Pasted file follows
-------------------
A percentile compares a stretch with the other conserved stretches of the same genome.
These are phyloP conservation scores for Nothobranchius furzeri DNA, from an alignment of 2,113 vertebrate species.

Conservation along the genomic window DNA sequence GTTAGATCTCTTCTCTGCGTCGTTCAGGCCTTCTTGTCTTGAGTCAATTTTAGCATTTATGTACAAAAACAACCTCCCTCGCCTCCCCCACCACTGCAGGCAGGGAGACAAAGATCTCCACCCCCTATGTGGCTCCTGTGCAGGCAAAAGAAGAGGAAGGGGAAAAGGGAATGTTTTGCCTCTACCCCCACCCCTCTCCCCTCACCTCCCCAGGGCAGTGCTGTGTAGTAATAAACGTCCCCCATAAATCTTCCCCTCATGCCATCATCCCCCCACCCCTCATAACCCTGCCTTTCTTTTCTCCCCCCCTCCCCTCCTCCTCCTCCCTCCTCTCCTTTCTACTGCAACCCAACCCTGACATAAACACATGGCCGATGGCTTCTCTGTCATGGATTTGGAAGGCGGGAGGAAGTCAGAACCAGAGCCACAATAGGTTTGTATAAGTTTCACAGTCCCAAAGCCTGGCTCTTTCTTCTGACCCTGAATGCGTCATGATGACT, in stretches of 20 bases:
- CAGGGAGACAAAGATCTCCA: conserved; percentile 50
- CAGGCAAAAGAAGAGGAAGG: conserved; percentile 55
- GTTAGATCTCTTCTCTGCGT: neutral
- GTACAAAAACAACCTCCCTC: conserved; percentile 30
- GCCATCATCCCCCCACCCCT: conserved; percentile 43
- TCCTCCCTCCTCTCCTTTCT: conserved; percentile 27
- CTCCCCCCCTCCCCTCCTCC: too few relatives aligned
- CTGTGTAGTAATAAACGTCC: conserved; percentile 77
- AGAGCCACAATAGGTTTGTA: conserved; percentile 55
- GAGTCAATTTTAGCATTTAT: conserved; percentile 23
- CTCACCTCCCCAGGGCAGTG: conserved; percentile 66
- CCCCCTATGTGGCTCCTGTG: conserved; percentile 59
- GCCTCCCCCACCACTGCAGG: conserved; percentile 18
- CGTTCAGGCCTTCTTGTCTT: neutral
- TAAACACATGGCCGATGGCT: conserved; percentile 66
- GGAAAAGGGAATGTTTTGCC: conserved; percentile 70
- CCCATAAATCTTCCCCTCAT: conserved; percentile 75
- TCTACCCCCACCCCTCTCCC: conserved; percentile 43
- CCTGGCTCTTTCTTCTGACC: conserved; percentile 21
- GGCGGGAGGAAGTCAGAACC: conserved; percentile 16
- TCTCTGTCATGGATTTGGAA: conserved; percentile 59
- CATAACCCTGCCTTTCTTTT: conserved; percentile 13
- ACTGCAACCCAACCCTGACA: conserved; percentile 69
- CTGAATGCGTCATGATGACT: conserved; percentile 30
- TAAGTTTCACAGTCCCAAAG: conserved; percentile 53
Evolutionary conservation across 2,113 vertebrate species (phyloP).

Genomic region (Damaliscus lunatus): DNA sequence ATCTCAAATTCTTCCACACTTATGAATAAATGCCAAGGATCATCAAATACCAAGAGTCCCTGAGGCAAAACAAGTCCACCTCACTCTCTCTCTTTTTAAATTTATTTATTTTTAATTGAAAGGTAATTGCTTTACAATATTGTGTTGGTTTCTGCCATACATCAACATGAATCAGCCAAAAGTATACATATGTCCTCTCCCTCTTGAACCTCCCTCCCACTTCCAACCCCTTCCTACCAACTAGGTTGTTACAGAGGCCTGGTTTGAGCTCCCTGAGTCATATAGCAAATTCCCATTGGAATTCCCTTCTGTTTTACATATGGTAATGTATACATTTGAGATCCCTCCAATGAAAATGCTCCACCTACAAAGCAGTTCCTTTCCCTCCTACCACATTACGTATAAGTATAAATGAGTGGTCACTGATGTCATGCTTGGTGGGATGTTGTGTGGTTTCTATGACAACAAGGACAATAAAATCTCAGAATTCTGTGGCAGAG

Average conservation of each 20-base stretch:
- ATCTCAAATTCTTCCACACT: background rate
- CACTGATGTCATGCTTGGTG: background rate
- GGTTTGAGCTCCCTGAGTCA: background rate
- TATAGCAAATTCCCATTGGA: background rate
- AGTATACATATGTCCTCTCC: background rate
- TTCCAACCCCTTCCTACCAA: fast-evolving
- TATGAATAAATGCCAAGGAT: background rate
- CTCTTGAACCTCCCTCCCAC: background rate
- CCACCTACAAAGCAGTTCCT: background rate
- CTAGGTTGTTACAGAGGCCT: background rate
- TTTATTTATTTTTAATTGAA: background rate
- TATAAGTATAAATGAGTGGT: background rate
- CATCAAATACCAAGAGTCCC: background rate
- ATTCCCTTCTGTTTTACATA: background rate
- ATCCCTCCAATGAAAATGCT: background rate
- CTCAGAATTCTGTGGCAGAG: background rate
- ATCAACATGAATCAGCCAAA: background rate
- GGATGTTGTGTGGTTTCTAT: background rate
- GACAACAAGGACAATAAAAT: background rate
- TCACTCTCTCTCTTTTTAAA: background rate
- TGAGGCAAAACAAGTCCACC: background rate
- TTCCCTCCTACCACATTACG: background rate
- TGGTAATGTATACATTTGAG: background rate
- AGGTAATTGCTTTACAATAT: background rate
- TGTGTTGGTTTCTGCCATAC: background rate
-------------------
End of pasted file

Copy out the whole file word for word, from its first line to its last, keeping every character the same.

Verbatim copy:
A percentile compares a stretch with the other conserved stretches of the same genome.
These are phyloP conservation scores for Nothobranchius furzeri DNA, from an alignment of 2,113 vertebrate species.

Conservation along the genomic window DNA sequence GTTAGATCTCTTCTCTGCGTCGTTCAGGCCTTCTTGTCTTGAGTCAATTTTAGCATTTATGTACAAAAACAACCTCCCTCGCCTCCCCCACCACTGCAGGCAGGGAGACAAAGATCTCCACCCCCTATGTGGCTCCTGTGCAGGCAAAAGAAGAGGAAGGGGAAAAGGGAATGTTTTGCCTCTACCCCCACCCCTCTCCCCTCACCTCCCCAGGGCAGTGCTGTGTAGTAATAAACGTCCCCCATAAATCTTCCCCTCATGCCATCATCCCCCCACCCCTCATAACCCTGCCTTTCTTTTCTCCCCCCCTCCCCTCCTCCTCCTCCCTCCTCTCCTTTCTACTGCAACCCAACCCTGACATAAACACATGGCCGATGGCTTCTCTGTCATGGATTTGGAAGGCGGGAGGAAGTCAGAACCAGAGCCACAATAGGTTTGTATAAGTTTCACAGTCCCAAAGCCTGGCTCTTTCTTCTGACCCTGAATGCGTCATGATGACT, in stretches of 20 bases:
- CAGGGAGACAAAGATCTCCA: conserved; percentile 50
- CAGGCAAAAGAAGAGGAAGG: conserved; percentile 55
- GTTAGATCTCTTCTCTGCGT: neutral
- GTACAAAAACAACCTCCCTC: conserved; percentile 30
- GCCATCATCCCCCCACCCCT: conserved; percentile 43
- TCCTCCCTCCTCTCCTTTCT: conserved; percentile 27
- CTCCCCCCCTCCCCTCCTCC: too few relatives aligned
- CTGTGTAGTAATAAACGTCC: conserved; percentile 77
- AGAGCCACAATAGGTTTGTA: conserved; percentile 55
- GAGTCAATTTTAGCATTTAT: conserved; percentile 23
- CTCACCTCCCCAGGGCAGTG: conserved; percentile 66
- CCCCCTATGTGGCTCCTGTG: conserved; percentile 59
- GCCTCCCCCACCACTGCAGG: conserved; percentile 18
- CGTTCAGGCCTTCTTGTCTT: neutral
- TAAACACATGGCCGATGGCT: conserved; percentile 66
- GGAAAAGGGAATGTTTTGCC: conserved; percentile 70
- CCCATAAATCTTCCCCTCAT: conserved; percentile 75
- TCTACCCCCACCCCTCTCCC: conserved; percentile 43
- CCTGGCTCTTTCTTCTGACC: conserved; percentile 21
- GGCGGGAGGAAGTCAGAACC: conserved; percentile 16
- TCTCTGTCATGGATTTGGAA: conserved; percentile 59
- CATAACCCTGCCTTTCTTTT: conserved; percentile 13
- ACTGCAACCCAACCCTGACA: conserved; percentile 69
- CTGAATGCGTCATGATGACT: conserved; percentile 30
- TAAGTTTCACAGTCCCAAAG: conserved; percentile 53
Evolutionary conservation across 2,113 vertebrate species (phyloP).

Genomic region (Damaliscus lunatus): DNA sequence ATCTCAAATTCTTCCACACTTATGAATAAATGCCAAGGATCATCAAATACCAAGAGTCCCTGAGGCAAAACAAGTCCACCTCACTCTCTCTCTTTTTAAATTTATTTATTTTTAATTGAAAGGTAATTGCTTTACAATATTGTGTTGGTTTCTGCCATACATCAACATGAATCAGCCAAAAGTATACATATGTCCTCTCCCTCTTGAACCTCCCTCCCACTTCCAACCCCTTCCTACCAACTAGGTTGTTACAGAGGCCTGGTTTGAGCTCCCTGAGTCATATAGCAAATTCCCATTGGAATTCCCTTCTGTTTTACATATGGTAATGTATACATTTGAGATCCCTCCAATGAAAATGCTCCACCTACAAAGCAGTTCCTTTCCCTCCTACCACATTACGTATAAGTATAAATGAGTGGTCACTGATGTCATGCTTGGTGGGATGTTGTGTGGTTTCTATGACAACAAGGACAATAAAATCTCAGAATTCTGTGGCAGAG

Average conservation of each 20-base stretch:
- ATCTCAAATTCTTCCACACT: background rate
- CACTGATGTCATGCTTGGTG: background rate
- GGTTTGAGCTCCCTGAGTCA: background rate
- TATAGCAAATTCCCATTGGA: background rate
- AGTATACATATGTCCTCTCC: background rate
- TTCCAACCCCTTCCTACCAA: fast-evolving
- TATGAATAAATGCCAAGGAT: background rate
- CTCTTGAACCTCCCTCCCAC: background rate
- CCACCTACAAAGCAGTTCCT: background rate
- CTAGGTTGTTACAGAGGCCT: background rate
- TTTATTTATTTTTAATTGAA: background rate
- TATAAGTATAAATGAGTGGT: background rate
- CATCAAATACCAAGAGTCCC: background rate
- ATTCCCTTCTGTTTTACATA: background rate
- ATCCCTCCAATGAAAATGCT: background rate
- CTCAGAATTCTGTGGCAGAG: background rate
- ATCAACATGAATCAGCCAAA: background rate
- GGATGTTGTGTGGTTTCTAT: background rate
- GACAACAAGGACAATAAAAT: background rate
- TCACTCTCTCTCTTTTTAAA: background rate
- TGAGGCAAAACAAGTCCACC: background rate
- TTCCCTCCTACCACATTACG: background rate
- TGGTAATGTATACATTTGAG: background rate
- AGGTAATTGCTTTACAATAT: background rate
- TGTGTTGGTTTCTGCCATAC: background rate